A backcountry permit is required to use any of the backcountry campsites. A fee is charged and permits are available only 24 hours in advance from the Gulf Coast Visitor Center in Everglades City or the Flamingo Visitor Center in Flamingo. During winter, windy cold fronts can slow your progress and campsites fill up fast.
The mangrove wilderness has a remarkable amount of human history for such an out-of-the-way place. Campsites are on chickees, isolated beaches, Indian shell mounds, and old homesites. Almost every spot has a bit of history attached to it. An invaluable resource as a guide and a source of history attached to many of the campsites is A Guide to the Wilderness Waterway of the Everglades National Park by William G. Truesdell. Additional charts, written guides, and historical background books may be purchased at visitor centers or ordered from the Florida National Parks and Monuments Association, 10 Parachute Key, Suite 51, Homestead, FL 33034-6735. Phone (305) 247-1216.
[Fig. 16(5)] Located 17 miles south of Chokoloskee Island on the Chatham River is a campsite called the Watson Place. It sits on the site where the notorious Ed Watson had his home and operated his farm prior to his demise in 1910 at the hands of the people of Chokoloskee.
The site can be reached by power boat in little more than an hour and by experienced canoeists in a full day. The Watson Place is a good destination for a partial trip down the Wilderness Waterway and into the backcountry.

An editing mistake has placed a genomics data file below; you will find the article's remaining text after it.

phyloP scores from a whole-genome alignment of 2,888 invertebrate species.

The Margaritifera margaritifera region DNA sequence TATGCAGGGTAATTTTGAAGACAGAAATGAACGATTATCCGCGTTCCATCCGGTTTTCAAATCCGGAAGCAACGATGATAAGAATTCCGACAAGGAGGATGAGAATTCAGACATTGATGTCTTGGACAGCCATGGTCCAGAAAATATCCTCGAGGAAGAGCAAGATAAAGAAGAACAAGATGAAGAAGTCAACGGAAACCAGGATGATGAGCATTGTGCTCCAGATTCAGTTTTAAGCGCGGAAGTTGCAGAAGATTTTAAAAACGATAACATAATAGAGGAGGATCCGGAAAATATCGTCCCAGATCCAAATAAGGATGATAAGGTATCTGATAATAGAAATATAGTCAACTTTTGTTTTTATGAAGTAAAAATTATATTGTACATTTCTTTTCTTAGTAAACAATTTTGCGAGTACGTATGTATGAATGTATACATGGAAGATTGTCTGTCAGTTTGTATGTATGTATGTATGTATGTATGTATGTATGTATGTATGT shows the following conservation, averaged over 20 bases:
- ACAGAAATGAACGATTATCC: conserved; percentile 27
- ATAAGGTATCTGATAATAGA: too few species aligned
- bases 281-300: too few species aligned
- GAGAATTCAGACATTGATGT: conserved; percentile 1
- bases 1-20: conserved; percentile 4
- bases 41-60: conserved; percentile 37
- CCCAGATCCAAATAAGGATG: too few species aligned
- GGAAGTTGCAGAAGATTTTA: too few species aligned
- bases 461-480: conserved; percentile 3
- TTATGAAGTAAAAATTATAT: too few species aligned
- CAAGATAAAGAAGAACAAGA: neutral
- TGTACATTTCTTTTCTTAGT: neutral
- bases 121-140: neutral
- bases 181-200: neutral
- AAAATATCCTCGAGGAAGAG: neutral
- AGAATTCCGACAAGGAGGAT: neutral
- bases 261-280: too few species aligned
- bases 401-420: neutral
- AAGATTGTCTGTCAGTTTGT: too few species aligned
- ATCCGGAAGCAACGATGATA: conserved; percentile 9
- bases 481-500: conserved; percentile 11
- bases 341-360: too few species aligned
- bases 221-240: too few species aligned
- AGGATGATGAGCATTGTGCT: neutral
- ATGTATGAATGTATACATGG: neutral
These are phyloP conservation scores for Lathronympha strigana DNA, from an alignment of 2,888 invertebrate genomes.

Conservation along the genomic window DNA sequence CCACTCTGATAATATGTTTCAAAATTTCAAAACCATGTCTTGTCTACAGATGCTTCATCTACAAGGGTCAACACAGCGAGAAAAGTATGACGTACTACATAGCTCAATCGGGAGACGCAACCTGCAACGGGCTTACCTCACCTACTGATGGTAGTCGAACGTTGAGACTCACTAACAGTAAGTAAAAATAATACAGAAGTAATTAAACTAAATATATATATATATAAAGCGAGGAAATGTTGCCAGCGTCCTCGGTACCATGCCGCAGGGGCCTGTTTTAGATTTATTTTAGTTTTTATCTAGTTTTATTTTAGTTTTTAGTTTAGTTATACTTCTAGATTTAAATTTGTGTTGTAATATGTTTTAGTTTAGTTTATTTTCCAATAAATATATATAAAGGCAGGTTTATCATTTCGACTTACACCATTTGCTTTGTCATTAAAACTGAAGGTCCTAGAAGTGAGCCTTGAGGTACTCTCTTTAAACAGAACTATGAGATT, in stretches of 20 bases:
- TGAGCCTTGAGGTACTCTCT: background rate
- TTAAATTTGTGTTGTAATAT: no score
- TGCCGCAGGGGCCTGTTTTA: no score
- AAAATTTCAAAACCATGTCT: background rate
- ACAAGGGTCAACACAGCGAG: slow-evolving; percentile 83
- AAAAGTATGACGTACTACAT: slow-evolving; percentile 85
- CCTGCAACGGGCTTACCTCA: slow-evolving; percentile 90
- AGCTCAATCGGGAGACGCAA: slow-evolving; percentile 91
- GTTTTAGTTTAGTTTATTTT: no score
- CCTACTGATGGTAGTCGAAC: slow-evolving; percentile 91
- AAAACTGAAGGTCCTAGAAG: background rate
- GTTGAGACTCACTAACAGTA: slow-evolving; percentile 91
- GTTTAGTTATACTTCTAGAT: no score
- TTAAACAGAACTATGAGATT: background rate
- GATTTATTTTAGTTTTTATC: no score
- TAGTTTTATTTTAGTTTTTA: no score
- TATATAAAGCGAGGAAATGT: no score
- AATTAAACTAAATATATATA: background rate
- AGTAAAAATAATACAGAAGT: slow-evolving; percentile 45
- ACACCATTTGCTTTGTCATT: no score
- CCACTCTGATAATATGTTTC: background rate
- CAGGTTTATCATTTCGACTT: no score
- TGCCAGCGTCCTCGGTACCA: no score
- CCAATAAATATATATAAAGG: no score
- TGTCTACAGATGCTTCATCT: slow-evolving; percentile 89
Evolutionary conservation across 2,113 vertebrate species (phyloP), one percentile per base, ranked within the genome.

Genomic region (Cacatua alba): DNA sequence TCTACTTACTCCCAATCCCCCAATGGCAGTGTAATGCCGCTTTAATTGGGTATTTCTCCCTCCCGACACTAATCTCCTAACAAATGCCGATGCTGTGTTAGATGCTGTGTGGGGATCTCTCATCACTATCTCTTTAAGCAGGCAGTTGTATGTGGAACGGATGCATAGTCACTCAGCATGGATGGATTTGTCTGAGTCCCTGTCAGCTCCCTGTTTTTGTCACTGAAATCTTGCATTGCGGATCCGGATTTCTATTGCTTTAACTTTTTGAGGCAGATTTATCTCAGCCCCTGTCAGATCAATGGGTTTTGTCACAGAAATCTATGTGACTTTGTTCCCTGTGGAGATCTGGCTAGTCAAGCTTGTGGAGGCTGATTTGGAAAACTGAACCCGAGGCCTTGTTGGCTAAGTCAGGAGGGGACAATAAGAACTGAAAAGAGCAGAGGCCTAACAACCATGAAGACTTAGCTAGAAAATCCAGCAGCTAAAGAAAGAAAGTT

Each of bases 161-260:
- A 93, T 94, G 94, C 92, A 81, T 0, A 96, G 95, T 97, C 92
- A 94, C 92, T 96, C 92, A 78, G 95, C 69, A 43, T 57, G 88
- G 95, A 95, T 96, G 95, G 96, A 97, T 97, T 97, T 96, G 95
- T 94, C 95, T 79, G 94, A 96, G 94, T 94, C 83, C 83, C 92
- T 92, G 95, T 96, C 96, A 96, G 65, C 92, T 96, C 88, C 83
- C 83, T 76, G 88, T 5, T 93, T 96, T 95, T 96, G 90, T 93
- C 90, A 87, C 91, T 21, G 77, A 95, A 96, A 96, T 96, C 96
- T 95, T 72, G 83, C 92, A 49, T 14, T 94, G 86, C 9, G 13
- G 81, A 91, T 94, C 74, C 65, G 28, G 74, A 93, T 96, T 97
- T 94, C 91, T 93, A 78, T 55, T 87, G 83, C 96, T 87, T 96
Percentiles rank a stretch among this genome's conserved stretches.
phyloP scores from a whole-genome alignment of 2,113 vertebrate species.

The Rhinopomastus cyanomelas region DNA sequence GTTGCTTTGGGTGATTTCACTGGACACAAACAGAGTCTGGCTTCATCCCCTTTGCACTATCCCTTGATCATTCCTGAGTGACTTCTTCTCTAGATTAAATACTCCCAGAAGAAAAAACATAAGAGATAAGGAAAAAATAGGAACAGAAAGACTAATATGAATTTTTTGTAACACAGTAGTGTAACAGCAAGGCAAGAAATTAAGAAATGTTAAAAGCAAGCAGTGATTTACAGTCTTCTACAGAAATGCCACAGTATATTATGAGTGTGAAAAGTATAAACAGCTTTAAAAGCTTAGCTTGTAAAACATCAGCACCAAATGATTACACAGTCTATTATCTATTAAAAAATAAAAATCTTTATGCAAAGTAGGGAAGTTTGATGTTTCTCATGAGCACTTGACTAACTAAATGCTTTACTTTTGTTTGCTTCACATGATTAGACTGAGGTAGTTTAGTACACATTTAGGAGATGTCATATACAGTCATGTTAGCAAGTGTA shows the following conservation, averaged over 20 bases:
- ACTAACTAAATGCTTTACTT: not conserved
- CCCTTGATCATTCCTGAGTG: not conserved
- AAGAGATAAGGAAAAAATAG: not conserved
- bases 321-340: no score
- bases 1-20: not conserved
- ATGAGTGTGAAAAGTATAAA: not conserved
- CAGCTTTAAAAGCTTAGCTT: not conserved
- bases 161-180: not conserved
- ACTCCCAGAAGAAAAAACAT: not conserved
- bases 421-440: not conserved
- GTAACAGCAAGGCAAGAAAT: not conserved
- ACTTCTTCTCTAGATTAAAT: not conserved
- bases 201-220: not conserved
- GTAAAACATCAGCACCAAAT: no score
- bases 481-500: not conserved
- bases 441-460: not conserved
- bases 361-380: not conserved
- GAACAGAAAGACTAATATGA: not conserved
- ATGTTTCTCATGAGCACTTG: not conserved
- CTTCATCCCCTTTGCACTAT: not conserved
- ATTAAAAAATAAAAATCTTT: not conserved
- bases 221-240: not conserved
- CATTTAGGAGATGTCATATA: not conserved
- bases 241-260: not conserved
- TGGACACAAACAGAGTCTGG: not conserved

Begin your trip in either Everglades City or Chokoloskee Island and follow the Wilderness Waterway south. The route goes up the Lopez River, then along Crooked Creek. The Lopez River is named for a Spanish family that homesteaded along the river in the late 1800s and lived here for two generations.
From here the Wilderness Waterway crosses Sunday Bay, the first of a series of shallow inland bays along the Wilderness Waterway. Then travel on through Oyster Bay, and into Huston Bay as far as Marker 105. The bays can become very choppy under windy conditions. Paddling across them can sometimes be a challenge. Be sure to have the next channel marker in sight before leaving the last one completely behind.
At marker 105 the route to Watson's Place turns southwest away from the Wilderness Waterway and down a branch of the Chatham River that connects to the main river channel. A small dock and chemical toilet mark the site of the Watson Place, as does a huge royal poinciana tree (Delonix regia) that blooms bright pink in the spring. The same tree is plainly visible in a 75-year-old photo of the Watson farm.
Like much of the dry land in the park's backwaters, the Watson Place campsite is mostly a shell mound left by the Calusa Indians. These early Floridians were fishing and gathering shellfish from the Chatham nearly 2,000 years ago. Although gone by the eighteenth century, they left behind this 40acre shell mound as evidence of their long habitation.